Josephine's Reviews > A Thousand Sisters: My Journey into the Worst Place on Earth to Be a Woman

A Thousand Sisters by Lisa J. Shannon
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Feb 10, 11

Read from February 06 to 10, 2011

When Lisa Shannon returned from the Congo and was delivering a speech, one woman broke down sobbing and left the room -- and later, the organizer told Shannon she needed to tone everything down because her speech was "too dark."

But how do you "lighten" up a discussion about Congo once you've been there and seen firsthand how the women have suffered?

Just last year, Nicholas Kristof wrote in his column about how he'd learned some new words from the area.

He writes, "I’ve learned some new words. One is 'autocannibalism,' coined in French but equally appropriate in English. It describes what happens when a militia here in eastern Congo’s endless war cuts flesh from living victims and forces them to eat it."

This, to a certain extent, was what happened to one woman -- Genrose -- that Shannon met with.

The militia killed her husband and then hacked off her leg and commanded her child to eat it -- when her son refused, they killed him.

Shannon is confronted with scores of horrific stories of rape and torture, which she documents in A Thousand Sisters, which recounts how she went from owning a photo production company to becoming the founder of a grassroots movement to raise awareness and funds for women in the DR Congo through Run for Congo Women.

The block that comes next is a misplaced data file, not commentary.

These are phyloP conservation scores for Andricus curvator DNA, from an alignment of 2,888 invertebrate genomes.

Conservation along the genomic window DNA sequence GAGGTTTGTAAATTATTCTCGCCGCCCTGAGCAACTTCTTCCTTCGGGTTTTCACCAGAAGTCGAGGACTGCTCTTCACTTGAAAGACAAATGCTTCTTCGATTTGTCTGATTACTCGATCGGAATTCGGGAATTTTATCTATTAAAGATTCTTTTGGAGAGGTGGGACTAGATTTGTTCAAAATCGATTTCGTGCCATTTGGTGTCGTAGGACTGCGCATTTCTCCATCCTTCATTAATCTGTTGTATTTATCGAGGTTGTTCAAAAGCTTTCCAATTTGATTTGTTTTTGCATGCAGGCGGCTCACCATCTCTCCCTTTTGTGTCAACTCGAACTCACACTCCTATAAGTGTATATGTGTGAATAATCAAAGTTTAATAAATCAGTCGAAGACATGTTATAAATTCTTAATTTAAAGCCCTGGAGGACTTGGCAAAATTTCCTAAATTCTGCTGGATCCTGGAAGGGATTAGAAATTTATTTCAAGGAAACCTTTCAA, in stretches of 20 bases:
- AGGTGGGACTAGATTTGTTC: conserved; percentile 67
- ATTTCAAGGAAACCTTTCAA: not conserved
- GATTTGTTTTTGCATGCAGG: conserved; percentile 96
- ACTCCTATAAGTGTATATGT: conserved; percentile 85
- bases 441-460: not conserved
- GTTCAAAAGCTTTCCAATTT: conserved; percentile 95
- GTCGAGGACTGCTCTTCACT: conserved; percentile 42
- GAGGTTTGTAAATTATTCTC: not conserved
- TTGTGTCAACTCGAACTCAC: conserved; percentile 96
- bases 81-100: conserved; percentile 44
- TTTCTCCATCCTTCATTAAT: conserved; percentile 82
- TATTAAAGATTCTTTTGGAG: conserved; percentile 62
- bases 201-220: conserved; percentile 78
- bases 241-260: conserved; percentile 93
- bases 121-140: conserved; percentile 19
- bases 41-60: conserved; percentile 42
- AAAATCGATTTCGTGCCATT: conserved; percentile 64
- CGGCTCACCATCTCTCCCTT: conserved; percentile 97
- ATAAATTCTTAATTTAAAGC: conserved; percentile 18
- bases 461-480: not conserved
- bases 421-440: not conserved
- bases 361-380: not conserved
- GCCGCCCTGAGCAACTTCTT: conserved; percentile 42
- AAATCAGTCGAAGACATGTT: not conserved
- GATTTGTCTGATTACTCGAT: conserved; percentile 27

The funds are used to sponsor more than a thousand war-affected Congolese women through Women for Women International.

Because the organization is featured so prominently in the book, it's only natural that Shannon urges readers to also sponsor Congo women through Women for Women International.

It's hard not to automatically sign up after reading this book.

Reading the testimonials of the many women that Shannon interviewed is heart wrenching -- and while there's a definite need to put a spotlight on what's been happening to these women for all these years, the more you wade into Shannon's book, you get to a point where she's pressing these women for more details and it's obvious that these women no longer want to discuss the most traumatic and horrifying moments in their lives anymore...and that's when it gets really uncomfortable.

That being said, I think Shannon's book is an important one to read and a call to arms to join the movement to help our Congolese sisters.
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